6) Expected outcomes
  • ImageNet became a benchmark
  • It meant a breakthrough in object recognition
  • Machine learning advanced and changed dramatically
7) Unexpected outcomes
  • Neural Nets became popular in academical research again
  • Together, with the increase of accurate and available datasets and high-performance GPUs they promoted a Deep Learning revolution:
  • Maximize specificity in ontological structures:
Maximizing specificity (Deng, Krause, Berg & Fei-Fei, CVPR 2012)
  • Still, relatively few works uses ontological structures;
  • Human comparing versus machine comparing:
How humans and machines compare (Andrej Karpathy, 2014)
7) What lies ahead
  • moving from object recognition to human-level understanding (from perception to cognition):
It means more than recognizing objects AI will allow scene understanding, that is, the relations between people, actions and artifacts in an image.
  • That’s the concept behind Microsoft COCO (Common Objects in Context) (5), a “dataset with the goal of advancing the state-of-the-art in object recognition by placing the question of object recognition in the context of the broader question of scene understanding”;
  • More recently there is the Visual Genome (6), a dataset, a knowledge base, an ongoing effort to connect structural image concepts to language:
    • Specs • 108,249 images (COCO images) • 4.2M image descriptions • 1.8M Visual QA (7W) • 1.4M objects, 75.7K obj. classes • 1.5M relationships, 40.5K rel. classes • 1.7M attributes, 40.5K attr. classes • Vision and language correspondences • Everything mapped to WordNet Synset
    • Exploratory interface:
The interface allows to search fore image and select different image attributes.
  • Visual Genome dataset was further used to advance the state-of-art in CV:
    • Paragraph generation;
    • Relationship prediction;
    • Image retrieval with scene graph;
    • visual questioning and answering
  • The future of vision intelligence relies upon the integration of perception, understanding, and action;
  • From now on, ImageNet ILSVRC challenge will be organized by Kaggle, a data science community that organizes competitions and makes datasets available.

(1) J. Deng, W. Dong, R. Socher, L.-J. Li, K. Li and L. Fei-Fei, ImageNet: A Large-Scale Hierarchical Image Database. IEEE Computer Vision and Pattern Recognition (CVPR), 2009. 

(2) Russakovsky, Olga, Jia Deng, Hao Su, Jonathan Krause, Sanjeev Satheesh, Sean Ma, Zhiheng Huang, et al. “ImageNet Large Scale Visual Recognition Challenge.” International Journal of Computer Vision 115, no. 3 (December 2015): 211–52. doi:10.1007/s11263-015-0816-y.

(3) Miller, George A. “WordNet: A Lexical Database for English.” Communications of the ACM 38, no. 11 (1995): 39–41.

(4) Deng, Jia, Alexander C. Berg, Kai Li, and Li Fei-Fei. “What Does Classifying More than 10,000 Image Categories Tell Us?” In European Conference on Computer Vision, 71–84. Springer, 2010. https://link.springer.com/chapter/10.1007/978-3-642-15555-0_6.

(5) Lin, Tsung-Yi, Michael Maire, Serge Belongie, Lubomir Bourdev, Ross Girshick, James Hays, Pietro Perona, Deva Ramanan, C. Lawrence Zitnick, and Piotr Dollár. “Microsoft COCO: Common Objects in Context.” arXiv:1405.0312 [Cs], May 1, 2014. http://arxiv.org/abs/1405.0312.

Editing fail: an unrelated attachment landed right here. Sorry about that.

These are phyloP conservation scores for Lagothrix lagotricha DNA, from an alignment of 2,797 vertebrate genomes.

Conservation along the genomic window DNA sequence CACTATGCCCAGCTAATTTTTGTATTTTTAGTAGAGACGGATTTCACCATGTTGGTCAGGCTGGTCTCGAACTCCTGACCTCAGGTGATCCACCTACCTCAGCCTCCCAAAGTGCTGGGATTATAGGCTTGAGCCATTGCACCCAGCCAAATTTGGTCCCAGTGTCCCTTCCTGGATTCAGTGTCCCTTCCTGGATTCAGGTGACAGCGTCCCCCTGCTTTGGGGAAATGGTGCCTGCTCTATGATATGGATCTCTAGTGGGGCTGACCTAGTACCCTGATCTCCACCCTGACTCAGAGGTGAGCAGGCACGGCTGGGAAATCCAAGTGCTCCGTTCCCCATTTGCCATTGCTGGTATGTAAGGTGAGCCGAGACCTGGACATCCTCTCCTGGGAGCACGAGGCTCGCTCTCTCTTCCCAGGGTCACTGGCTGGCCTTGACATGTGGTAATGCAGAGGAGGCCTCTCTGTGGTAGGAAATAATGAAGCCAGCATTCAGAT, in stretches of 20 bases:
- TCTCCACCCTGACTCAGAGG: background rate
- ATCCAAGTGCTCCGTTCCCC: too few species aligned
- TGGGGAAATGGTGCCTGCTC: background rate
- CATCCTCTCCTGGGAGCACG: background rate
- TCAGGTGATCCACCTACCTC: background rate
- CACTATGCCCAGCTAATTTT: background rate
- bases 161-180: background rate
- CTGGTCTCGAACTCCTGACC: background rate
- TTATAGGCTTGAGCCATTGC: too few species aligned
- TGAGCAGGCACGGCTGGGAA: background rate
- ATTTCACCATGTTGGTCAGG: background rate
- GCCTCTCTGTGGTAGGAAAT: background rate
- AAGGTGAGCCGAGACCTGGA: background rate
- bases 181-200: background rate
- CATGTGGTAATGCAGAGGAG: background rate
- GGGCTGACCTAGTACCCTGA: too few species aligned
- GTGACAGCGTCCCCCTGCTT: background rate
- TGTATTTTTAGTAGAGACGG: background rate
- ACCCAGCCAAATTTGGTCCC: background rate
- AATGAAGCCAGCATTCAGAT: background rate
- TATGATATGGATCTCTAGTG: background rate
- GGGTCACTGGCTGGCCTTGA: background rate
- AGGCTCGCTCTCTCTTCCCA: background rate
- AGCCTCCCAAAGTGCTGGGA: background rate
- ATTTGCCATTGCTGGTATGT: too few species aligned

(6) Krishna, Ranjay, Yuke Zhu, Oliver Groth, Justin Johnson, Kenji Hata, Joshua Kravitz, Stephanie Chen, et al. “Visual Genome.” Accessed September 27, 2017. https://pdfs.semanticscholar.org/fdc2/d05c9ee932fa19df3edb9922b4f0406538a4.pdf.

A Computer Vision and ML approach to understand urban changes

By comparing 1.6 million pairs of photos taken seven years apart, researchers from MIT’s Collective Learning Group now used a new computer vision system to quantify the physical improvement or deterioration of neighborhoods in five American cities, in an attempt to identify factors that predict urban change.

A large positive Streetchange value is typically indicative of major new construction (top row). A large negative Streetchange value is typically indicative of abandoned or demolished housing (bottom row).

The project is called Streetchange. An article introducing the article can be found here.

Reference:Naik, Nikhil, Scott Duke Kominers, Ramesh Raskar, Edward L. Glaeser, and César A. Hidalgo. “Computer Vision Uncovers Predictors of Physical Urban Change.” Proceedings of the National Academy of Sciences 114, no. 29 (July 18, 2017): 7571–76. doi:10.1073/pnas.1619003114.

DH2017 – Computer Vision in DH workshop (Papers – First Block)

Seven papers have been selected by a review commission and authors had 15 minutes to present during the Workshop. Papers were divided into three thematic blocks:

First block: Research results using computer vision
Chair: Mark Williams (Darthmouth College)

1) Extracting Meaningful Data from Decomposing Bodies (Alison Langmead, Paul Rodriguez, Sandeep Puthanveetil Satheesan, and Alan Craig)

Full Paper

Each card used a pre-established set of eleven anthropometrical measurements (such as height, length of left foot, and width of the skull) as an index for other identifying information about each individual (such as the crime committed, their nationality, and a pair of photographs).